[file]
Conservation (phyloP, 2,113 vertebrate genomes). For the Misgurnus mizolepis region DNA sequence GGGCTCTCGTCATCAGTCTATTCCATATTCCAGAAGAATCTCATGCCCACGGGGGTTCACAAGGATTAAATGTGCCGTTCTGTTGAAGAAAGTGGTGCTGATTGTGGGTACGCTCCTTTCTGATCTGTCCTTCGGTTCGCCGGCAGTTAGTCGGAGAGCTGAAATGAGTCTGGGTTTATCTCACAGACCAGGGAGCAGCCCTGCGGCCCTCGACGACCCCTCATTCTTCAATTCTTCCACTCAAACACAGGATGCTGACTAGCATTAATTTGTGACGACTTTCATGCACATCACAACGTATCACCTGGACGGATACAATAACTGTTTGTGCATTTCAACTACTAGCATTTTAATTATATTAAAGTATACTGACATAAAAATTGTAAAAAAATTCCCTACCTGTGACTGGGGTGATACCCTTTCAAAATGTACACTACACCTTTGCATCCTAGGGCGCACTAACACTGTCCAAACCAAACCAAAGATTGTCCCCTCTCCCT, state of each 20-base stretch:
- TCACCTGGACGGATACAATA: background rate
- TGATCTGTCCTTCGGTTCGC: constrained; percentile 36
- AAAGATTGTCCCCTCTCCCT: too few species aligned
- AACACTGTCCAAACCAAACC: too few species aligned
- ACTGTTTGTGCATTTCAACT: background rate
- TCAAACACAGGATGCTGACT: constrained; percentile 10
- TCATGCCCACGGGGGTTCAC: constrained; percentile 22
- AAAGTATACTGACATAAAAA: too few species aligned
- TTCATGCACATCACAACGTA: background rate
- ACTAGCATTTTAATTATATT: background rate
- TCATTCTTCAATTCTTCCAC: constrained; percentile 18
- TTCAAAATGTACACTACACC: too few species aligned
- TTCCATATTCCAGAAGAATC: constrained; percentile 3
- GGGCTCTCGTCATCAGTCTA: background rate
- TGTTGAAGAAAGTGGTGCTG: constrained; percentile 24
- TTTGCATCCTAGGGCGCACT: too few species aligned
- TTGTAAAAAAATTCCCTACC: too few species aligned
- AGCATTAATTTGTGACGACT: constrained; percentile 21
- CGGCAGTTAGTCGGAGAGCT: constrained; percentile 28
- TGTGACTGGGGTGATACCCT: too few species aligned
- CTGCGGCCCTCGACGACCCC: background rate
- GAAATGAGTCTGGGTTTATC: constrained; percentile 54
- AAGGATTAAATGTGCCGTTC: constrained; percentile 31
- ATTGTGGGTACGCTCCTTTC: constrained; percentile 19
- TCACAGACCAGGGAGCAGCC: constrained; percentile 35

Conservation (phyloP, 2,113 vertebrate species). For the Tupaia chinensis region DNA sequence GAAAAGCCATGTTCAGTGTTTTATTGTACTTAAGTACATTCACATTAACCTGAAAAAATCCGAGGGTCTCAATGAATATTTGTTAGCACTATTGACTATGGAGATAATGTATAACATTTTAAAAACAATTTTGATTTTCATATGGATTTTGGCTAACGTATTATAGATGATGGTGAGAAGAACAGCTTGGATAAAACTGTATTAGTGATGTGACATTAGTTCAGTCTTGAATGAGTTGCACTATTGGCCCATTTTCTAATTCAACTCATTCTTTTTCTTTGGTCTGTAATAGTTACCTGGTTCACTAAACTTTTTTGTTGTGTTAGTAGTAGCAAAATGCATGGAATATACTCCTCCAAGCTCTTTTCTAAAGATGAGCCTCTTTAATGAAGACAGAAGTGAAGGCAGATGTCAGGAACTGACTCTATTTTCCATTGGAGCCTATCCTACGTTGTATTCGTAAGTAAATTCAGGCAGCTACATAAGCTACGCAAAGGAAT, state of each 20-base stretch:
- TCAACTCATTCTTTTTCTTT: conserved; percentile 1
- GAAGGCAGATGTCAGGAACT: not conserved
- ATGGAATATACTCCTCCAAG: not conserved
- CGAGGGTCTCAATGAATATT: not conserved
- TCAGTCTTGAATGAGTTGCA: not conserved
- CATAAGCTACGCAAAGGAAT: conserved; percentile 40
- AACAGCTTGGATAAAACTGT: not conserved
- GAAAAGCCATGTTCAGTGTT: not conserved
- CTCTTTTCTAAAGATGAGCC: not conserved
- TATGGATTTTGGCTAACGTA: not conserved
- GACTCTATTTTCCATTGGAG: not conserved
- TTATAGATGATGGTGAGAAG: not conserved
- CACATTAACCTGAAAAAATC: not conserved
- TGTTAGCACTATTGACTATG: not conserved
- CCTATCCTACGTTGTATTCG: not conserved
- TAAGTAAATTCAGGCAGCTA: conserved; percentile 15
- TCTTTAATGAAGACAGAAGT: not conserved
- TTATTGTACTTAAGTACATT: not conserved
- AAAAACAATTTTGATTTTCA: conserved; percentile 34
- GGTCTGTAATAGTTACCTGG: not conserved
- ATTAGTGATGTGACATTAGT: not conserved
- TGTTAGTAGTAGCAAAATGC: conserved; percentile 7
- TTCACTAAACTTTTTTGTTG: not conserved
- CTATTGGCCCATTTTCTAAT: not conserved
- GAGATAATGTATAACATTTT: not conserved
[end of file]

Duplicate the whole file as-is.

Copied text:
Conservation (phyloP, 2,113 vertebrate genomes). For the Misgurnus mizolepis region DNA sequence GGGCTCTCGTCATCAGTCTATTCCATATTCCAGAAGAATCTCATGCCCACGGGGGTTCACAAGGATTAAATGTGCCGTTCTGTTGAAGAAAGTGGTGCTGATTGTGGGTACGCTCCTTTCTGATCTGTCCTTCGGTTCGCCGGCAGTTAGTCGGAGAGCTGAAATGAGTCTGGGTTTATCTCACAGACCAGGGAGCAGCCCTGCGGCCCTCGACGACCCCTCATTCTTCAATTCTTCCACTCAAACACAGGATGCTGACTAGCATTAATTTGTGACGACTTTCATGCACATCACAACGTATCACCTGGACGGATACAATAACTGTTTGTGCATTTCAACTACTAGCATTTTAATTATATTAAAGTATACTGACATAAAAATTGTAAAAAAATTCCCTACCTGTGACTGGGGTGATACCCTTTCAAAATGTACACTACACCTTTGCATCCTAGGGCGCACTAACACTGTCCAAACCAAACCAAAGATTGTCCCCTCTCCCT, state of each 20-base stretch:
- TCACCTGGACGGATACAATA: background rate
- TGATCTGTCCTTCGGTTCGC: constrained; percentile 36
- AAAGATTGTCCCCTCTCCCT: too few species aligned
- AACACTGTCCAAACCAAACC: too few species aligned
- ACTGTTTGTGCATTTCAACT: background rate
- TCAAACACAGGATGCTGACT: constrained; percentile 10
- TCATGCCCACGGGGGTTCAC: constrained; percentile 22
- AAAGTATACTGACATAAAAA: too few species aligned
- TTCATGCACATCACAACGTA: background rate
- ACTAGCATTTTAATTATATT: background rate
- TCATTCTTCAATTCTTCCAC: constrained; percentile 18
- TTCAAAATGTACACTACACC: too few species aligned
- TTCCATATTCCAGAAGAATC: constrained; percentile 3
- GGGCTCTCGTCATCAGTCTA: background rate
- TGTTGAAGAAAGTGGTGCTG: constrained; percentile 24
- TTTGCATCCTAGGGCGCACT: too few species aligned
- TTGTAAAAAAATTCCCTACC: too few species aligned
- AGCATTAATTTGTGACGACT: constrained; percentile 21
- CGGCAGTTAGTCGGAGAGCT: constrained; percentile 28
- TGTGACTGGGGTGATACCCT: too few species aligned
- CTGCGGCCCTCGACGACCCC: background rate
- GAAATGAGTCTGGGTTTATC: constrained; percentile 54
- AAGGATTAAATGTGCCGTTC: constrained; percentile 31
- ATTGTGGGTACGCTCCTTTC: constrained; percentile 19
- TCACAGACCAGGGAGCAGCC: constrained; percentile 35

Conservation (phyloP, 2,113 vertebrate species). For the Tupaia chinensis region DNA sequence GAAAAGCCATGTTCAGTGTTTTATTGTACTTAAGTACATTCACATTAACCTGAAAAAATCCGAGGGTCTCAATGAATATTTGTTAGCACTATTGACTATGGAGATAATGTATAACATTTTAAAAACAATTTTGATTTTCATATGGATTTTGGCTAACGTATTATAGATGATGGTGAGAAGAACAGCTTGGATAAAACTGTATTAGTGATGTGACATTAGTTCAGTCTTGAATGAGTTGCACTATTGGCCCATTTTCTAATTCAACTCATTCTTTTTCTTTGGTCTGTAATAGTTACCTGGTTCACTAAACTTTTTTGTTGTGTTAGTAGTAGCAAAATGCATGGAATATACTCCTCCAAGCTCTTTTCTAAAGATGAGCCTCTTTAATGAAGACAGAAGTGAAGGCAGATGTCAGGAACTGACTCTATTTTCCATTGGAGCCTATCCTACGTTGTATTCGTAAGTAAATTCAGGCAGCTACATAAGCTACGCAAAGGAAT, state of each 20-base stretch:
- TCAACTCATTCTTTTTCTTT: conserved; percentile 1
- GAAGGCAGATGTCAGGAACT: not conserved
- ATGGAATATACTCCTCCAAG: not conserved
- CGAGGGTCTCAATGAATATT: not conserved
- TCAGTCTTGAATGAGTTGCA: not conserved
- CATAAGCTACGCAAAGGAAT: conserved; percentile 40
- AACAGCTTGGATAAAACTGT: not conserved
- GAAAAGCCATGTTCAGTGTT: not conserved
- CTCTTTTCTAAAGATGAGCC: not conserved
- TATGGATTTTGGCTAACGTA: not conserved
- GACTCTATTTTCCATTGGAG: not conserved
- TTATAGATGATGGTGAGAAG: not conserved
- CACATTAACCTGAAAAAATC: not conserved
- TGTTAGCACTATTGACTATG: not conserved
- CCTATCCTACGTTGTATTCG: not conserved
- TAAGTAAATTCAGGCAGCTA: conserved; percentile 15
- TCTTTAATGAAGACAGAAGT: not conserved
- TTATTGTACTTAAGTACATT: not conserved
- AAAAACAATTTTGATTTTCA: conserved; percentile 34
- GGTCTGTAATAGTTACCTGG: not conserved
- ATTAGTGATGTGACATTAGT: not conserved
- TGTTAGTAGTAGCAAAATGC: conserved; percentile 7
- TTCACTAAACTTTTTTGTTG: not conserved
- CTATTGGCCCATTTTCTAAT: not conserved
- GAGATAATGTATAACATTTT: not conserved